Peter of Auvergne's Commentary on Aristotle's "Categories": Edition, Translation, and Analysis.

Dissertation, Cornell University (1988)

Abstract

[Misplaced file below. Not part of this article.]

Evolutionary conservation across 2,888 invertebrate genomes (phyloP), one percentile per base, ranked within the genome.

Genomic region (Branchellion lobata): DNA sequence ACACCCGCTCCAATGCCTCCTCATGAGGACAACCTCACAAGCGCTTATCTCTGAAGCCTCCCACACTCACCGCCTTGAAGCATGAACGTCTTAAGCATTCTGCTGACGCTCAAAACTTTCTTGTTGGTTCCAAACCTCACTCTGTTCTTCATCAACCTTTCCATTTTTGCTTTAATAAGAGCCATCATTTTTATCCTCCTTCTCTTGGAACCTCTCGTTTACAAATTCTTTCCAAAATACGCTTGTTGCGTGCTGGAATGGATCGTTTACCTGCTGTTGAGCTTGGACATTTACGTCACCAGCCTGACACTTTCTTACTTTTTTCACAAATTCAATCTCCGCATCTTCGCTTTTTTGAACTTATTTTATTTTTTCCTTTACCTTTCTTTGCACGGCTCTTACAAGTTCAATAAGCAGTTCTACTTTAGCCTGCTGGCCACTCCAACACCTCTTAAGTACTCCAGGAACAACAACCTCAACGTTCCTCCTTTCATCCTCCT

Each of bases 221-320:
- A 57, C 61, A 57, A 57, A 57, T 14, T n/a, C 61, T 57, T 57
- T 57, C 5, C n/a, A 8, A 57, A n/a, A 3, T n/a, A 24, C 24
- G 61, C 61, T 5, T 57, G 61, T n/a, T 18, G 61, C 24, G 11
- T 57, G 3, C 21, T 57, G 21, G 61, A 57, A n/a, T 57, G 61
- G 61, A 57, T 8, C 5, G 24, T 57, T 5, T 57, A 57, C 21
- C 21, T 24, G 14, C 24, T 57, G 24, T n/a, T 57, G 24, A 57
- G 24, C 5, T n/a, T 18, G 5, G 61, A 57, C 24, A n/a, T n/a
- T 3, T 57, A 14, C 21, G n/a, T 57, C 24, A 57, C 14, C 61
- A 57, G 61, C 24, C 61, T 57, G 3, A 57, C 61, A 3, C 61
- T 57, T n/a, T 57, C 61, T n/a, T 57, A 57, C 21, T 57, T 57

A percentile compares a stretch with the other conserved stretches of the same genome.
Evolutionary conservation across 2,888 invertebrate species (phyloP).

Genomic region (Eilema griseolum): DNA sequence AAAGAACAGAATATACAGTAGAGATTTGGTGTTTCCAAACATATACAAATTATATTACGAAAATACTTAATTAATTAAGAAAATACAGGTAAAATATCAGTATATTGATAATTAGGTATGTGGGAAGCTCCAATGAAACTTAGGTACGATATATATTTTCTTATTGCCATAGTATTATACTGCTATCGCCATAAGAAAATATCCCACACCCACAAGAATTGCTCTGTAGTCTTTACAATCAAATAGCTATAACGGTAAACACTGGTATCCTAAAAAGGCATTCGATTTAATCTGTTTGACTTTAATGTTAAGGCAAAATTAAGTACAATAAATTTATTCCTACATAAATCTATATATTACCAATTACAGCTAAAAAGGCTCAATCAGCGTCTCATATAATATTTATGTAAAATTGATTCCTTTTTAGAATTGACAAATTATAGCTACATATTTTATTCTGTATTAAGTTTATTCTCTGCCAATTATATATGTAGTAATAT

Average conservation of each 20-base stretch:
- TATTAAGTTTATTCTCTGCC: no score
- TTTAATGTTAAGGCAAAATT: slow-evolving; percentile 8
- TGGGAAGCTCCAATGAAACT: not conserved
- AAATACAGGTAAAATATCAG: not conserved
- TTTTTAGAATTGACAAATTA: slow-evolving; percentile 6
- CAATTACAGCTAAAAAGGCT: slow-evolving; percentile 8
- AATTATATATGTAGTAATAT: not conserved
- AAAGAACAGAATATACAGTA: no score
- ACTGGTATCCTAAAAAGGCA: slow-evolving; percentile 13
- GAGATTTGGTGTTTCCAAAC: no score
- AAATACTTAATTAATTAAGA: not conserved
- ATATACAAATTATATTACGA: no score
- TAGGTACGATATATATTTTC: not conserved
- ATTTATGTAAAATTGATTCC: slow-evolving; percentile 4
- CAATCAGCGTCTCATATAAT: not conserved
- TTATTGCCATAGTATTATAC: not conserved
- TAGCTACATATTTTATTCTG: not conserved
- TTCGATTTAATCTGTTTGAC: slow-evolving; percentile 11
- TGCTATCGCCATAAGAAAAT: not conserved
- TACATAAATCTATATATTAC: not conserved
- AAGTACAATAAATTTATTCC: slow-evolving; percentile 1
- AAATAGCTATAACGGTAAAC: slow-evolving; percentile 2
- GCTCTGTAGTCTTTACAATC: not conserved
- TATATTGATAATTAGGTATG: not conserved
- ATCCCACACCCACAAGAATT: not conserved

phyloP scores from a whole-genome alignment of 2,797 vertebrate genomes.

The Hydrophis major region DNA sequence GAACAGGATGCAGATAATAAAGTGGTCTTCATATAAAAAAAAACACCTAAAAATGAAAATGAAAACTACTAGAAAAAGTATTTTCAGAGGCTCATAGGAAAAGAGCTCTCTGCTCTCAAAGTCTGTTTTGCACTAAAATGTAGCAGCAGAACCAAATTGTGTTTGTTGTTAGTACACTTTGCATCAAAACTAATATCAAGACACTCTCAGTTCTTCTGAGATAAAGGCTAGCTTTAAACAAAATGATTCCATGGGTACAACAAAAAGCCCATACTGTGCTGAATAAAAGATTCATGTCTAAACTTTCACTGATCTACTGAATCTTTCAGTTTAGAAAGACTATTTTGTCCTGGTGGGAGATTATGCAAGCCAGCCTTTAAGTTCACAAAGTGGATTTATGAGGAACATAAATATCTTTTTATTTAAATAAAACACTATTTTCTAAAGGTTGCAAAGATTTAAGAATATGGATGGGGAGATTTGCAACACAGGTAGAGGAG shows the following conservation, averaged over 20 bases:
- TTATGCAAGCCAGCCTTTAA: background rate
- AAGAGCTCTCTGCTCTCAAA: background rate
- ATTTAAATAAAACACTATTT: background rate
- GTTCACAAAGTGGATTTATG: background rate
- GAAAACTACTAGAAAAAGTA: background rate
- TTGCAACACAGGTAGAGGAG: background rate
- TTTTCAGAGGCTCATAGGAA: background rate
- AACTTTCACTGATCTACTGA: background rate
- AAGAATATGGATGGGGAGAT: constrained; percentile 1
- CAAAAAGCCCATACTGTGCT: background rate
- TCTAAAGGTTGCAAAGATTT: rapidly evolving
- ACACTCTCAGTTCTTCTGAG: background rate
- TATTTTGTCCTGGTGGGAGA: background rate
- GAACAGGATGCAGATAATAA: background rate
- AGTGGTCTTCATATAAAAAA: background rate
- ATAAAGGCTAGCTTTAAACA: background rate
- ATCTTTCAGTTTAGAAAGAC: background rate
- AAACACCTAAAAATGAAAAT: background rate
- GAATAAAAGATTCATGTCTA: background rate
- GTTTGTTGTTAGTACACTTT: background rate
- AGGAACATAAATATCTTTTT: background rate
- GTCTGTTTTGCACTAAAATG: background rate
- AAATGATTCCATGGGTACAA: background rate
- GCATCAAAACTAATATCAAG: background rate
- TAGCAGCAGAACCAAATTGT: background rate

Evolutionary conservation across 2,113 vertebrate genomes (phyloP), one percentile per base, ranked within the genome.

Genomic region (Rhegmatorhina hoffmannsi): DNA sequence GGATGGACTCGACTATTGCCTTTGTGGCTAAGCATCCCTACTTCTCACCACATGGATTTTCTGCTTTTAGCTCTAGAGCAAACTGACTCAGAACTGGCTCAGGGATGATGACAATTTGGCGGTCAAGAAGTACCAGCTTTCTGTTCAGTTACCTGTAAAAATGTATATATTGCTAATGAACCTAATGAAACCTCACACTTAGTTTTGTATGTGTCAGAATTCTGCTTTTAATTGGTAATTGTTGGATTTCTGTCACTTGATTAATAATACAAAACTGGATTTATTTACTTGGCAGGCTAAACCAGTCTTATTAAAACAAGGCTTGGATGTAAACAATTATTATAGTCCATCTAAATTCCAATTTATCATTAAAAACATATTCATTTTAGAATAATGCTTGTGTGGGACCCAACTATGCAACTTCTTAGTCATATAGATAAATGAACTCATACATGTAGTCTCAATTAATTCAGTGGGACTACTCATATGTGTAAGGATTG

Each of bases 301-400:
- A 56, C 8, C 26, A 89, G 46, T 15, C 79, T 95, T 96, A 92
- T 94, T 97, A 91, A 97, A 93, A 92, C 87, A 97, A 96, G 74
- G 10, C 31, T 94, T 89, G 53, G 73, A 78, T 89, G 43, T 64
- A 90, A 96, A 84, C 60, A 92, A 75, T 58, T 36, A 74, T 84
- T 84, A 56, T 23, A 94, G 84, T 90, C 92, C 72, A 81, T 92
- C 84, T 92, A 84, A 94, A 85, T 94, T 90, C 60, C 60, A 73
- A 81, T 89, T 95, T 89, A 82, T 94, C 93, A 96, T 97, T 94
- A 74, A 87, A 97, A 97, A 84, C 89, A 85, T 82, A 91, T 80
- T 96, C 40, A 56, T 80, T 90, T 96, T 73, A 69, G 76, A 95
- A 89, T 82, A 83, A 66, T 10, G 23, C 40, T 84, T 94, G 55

This study comprises an analysis of the Categories commentary of Peter of Auvergne, based upon an edition from the manuscripts, and supplemented by a translation. Much information about other Categories commentaries has been included to place the work in its historical and philosophical perspective. ;Peter of Auvergne, active in Paris in the late thirteenth century, had a long career as an Aristotelian commentator and continuator of Thomas Aquinas. His Categories commentary provides me the occasion to survey the genre of Categories commentaries from the early Middle Ages, with special emphasis on those few commentaries known to immediately precede Peter of Auvergne, and on those he influences. Peter is an early representative of the modistae, philosophers who stressed the parallel connections among being, understanding, and signifying, and who are typified by their use of the modi significandi as a tool of analysis. ;This study, the first full-length analysis of a medieval Categories commentary, serves as a guide to the issues generated by Aristotle's Categories. As a comparative study it shows that the genre of Categories commentaries, within a fairly invariant format, allows for a continuous adaptation and development of ideas. As a specific study of an individual commentary, it shows the details of Peter of Auvergne's interests in linguistic analysis, theology, and the exegesis of Aristotle. ;The questions in Peter of Auvergne's commentary are generalizably of two kinds: short, superficial questions which imitate earlier traditions, and more complex questions which attempt original interpretations. Not suprisingly, the latter sort of question finds more parallels in later commentators, including Simon of Faversham, Radulphus Brito, and John Duns Scotus. ;This dissertation, beginning from a thorough exegesis of a central figure, by tracing derivative and influencing themes, gives a dependable picture of the debates conducted in connection with the Categories in the High Middle Ages. I have had the responsibility of editing many of the primary sources I needed. The extensive appendices contain, besides an edition of Peter's Questiones super Praedicamentis, a transcription of another related commentary, Anonymus Matritensis: Questiones super Praedicamentis, and many relevant texts grouped by category
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